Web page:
County looks to expiring debt as way to repave, repair roads

Published 1:08 am Sunday, June 4, 2017

NATCHEZ — Adams County Supervisors have a plan they hope will make the area’s roads stand out as a shining example to the rest of the state.

With notes on expiring debt concluding over the next two years, supervisors hope to renew the debt to get most area roads up to par. A total of $3.15 million would be borrowed, $650,000 this year and $2.5 million next year.

After that, the board plans to dedicate $500,000 each year to ensure the county ends its cycle of borrowing to play catch up with roads.

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“We have to have opportunities to lay asphalt every year,” District 2 Supervisor David Carter said. “In the long term, it’s the only way to keep up.”

Board President Mike Lazarus said in the 10 years he has been on the board, the supervisors have facilitated approximately $5 million in road overlay projects, but the effort has primarily been in playing catch up.

“My hope is with the $650,000 we are spending this year, and the $2.5 million we are spending next year, we will be mostly caught up,” Lazarus said. “Then by budgeting $500,000 a year, we can finish catching up and stay caught up. Then we will not have to borrow money for roads going forward.”

The $500,000 per year would not require raising taxes, Lazarus said. He said the $500,000 would come from the money the county has budgeted for building the Liberty Park swimming pool, which has been hit with delays and looks to now have a completion date of summer 2018.

Lazarus said once the pool is taken care of, the money would still be available in the county’s budget going forward. He and other leaders figure the best use for the money is the county’s roads.

“From my perspective, Adams County’s roads are getting absolutely horrible,” Carter said. “Spending our money on roads is something I have been pushing a lot lately.”

District 3 Supervisor Angela Hutchins said every year heavy rains and heavy trucks moving on roads cause issues.

“We have so many roads that need attending to,” Hutchins said. “If each year we asphalt some roads, then we won’t have that build up of roads.

“Each year the roads are getting worse. If we go ahead and repair the roads during each year, then we won’t have to worry about borrowing money and paying interest.”

In addition to the plan, District 5 Supervisor Calvin Butler said two roads — Morgantown Road and State Park Road — are included in state aid projects that will see some improvements in the coming years.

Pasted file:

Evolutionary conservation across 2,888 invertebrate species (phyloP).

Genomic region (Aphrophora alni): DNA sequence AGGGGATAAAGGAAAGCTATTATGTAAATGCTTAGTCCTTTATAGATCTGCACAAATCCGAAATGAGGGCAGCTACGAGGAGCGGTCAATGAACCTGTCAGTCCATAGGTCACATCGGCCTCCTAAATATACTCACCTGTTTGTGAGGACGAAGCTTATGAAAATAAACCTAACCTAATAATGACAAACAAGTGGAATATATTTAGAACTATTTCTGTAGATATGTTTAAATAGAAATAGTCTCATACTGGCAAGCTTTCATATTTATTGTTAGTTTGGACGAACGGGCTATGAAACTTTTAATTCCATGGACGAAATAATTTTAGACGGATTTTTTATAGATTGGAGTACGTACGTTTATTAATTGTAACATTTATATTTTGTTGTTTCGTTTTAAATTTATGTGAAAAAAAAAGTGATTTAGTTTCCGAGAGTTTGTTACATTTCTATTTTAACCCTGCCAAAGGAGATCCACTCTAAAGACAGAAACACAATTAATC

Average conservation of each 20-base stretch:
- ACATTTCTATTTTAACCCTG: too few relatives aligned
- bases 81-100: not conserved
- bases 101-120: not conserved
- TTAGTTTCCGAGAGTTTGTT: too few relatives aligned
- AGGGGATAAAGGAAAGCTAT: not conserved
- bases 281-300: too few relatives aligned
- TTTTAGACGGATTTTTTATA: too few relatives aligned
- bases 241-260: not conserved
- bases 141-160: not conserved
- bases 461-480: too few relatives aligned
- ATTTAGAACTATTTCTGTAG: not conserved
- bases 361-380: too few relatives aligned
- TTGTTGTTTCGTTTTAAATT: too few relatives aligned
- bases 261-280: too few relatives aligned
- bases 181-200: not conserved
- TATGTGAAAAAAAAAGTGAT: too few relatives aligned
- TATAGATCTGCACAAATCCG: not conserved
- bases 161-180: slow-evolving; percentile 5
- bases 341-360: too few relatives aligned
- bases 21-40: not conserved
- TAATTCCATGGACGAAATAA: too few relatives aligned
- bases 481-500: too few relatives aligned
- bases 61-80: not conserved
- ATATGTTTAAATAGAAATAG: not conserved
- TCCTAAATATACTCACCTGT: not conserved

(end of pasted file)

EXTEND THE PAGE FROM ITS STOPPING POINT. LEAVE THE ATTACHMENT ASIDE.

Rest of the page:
The plan is expected to begin this month, with $650,000 worth of asphalt improvements around the county.

Road Manager Robbie Dollar will ultimately select the roads that will be improved. The county is on the unit system, which gives the road manager purview to select the roads.

Dollar could not be reached for comment, but District 4 Supervisor Ricky Gray said Dollar would be selecting from the county’s four-year road plan.

Every four years, the supervisors ride all of the county’s roads in all five districts and select the roads, without regard to the district, in need of repair. The county approved an update to the plan in February.

The plan lists more than 75 projects, and typically includes the estimated miles that need work and an estimated cost. Hutchins said amongst Dollar’s considerations would be the estimated cost, date the roads were added to the plan and the amount of traffic on the road.

Some of the oldest projects that are not listed to have any work complete are Stella Road, Old Washington Road, a portion of Lower Woodville Road and Jones Road. The newest addition is Cemetery Road.

Lazarus said some supervisors would also send Dollar a wish list for the upcoming $650,000 phase of the project. Lazarus said, for example, York Road is in his district and on the four-year road plan. However, the estimated cost to resurface it is $314,449.

Lazarus said York Road would likely have to wait until another round due to the cost, so he is proposing Mazique Lane and Pecan Way, which is in the city.

“It’s in the city so it is not on the four-year road plan,” Lazarus said. “I like to do a mix of the city and county to help as many people as possible.”

Butler said his district is mostly rural, with only two roads running through the City of Natchez. Butler said most of his roads are in need of repair.

Some Butler said roads he would like to see receive improvements include Airport Road, Low Water Bridge Road, Hobo Forks Road, Tate Road and White Oak Road, but he emphasized selection in the district would be up to Dollar.

“I know last time some people thought I picked the roads and got mad,” Butler said. “I know for sure due to state aid Morgantown Road and State Park Road are on the agenda to get done, but really, all my roads are bad.”

Not all of Butler’s roads have estimates on the four-year plan, but White Oak Road has an estimated cost of $56,250 and Hobo Forks an estimated cost of $112,500.

In District 2, Carter listed Jeanette Crossing, Lower Woodville Road and Greenfield Road for improvement.

Jeanette Crossing has an estimated cost of $95,000 and Lower Woodville Road has two projects listed, one for $2.2 million and another .2-mile stretch for $25,000.

Hutchins and Gray said they did not have wish lists because Dollar would select from the four-year list with his criteria.

“If I had a wish list, it would be all my roads,” Hutchins said.

Carter said he is glad the county is making a plan about dealing with the area’s poor road conditions, particularly with the oil industry looking to come back to the area.

“When it does come back, it will put more stress on the roads,” Carter said. “After all the trucks came through, Carmel Church Road, which had been a beautiful country road, was like a gravel road.

“I’m supportive of drilling, but we have to find a way to protect roads and homeowners when the industry does come back.”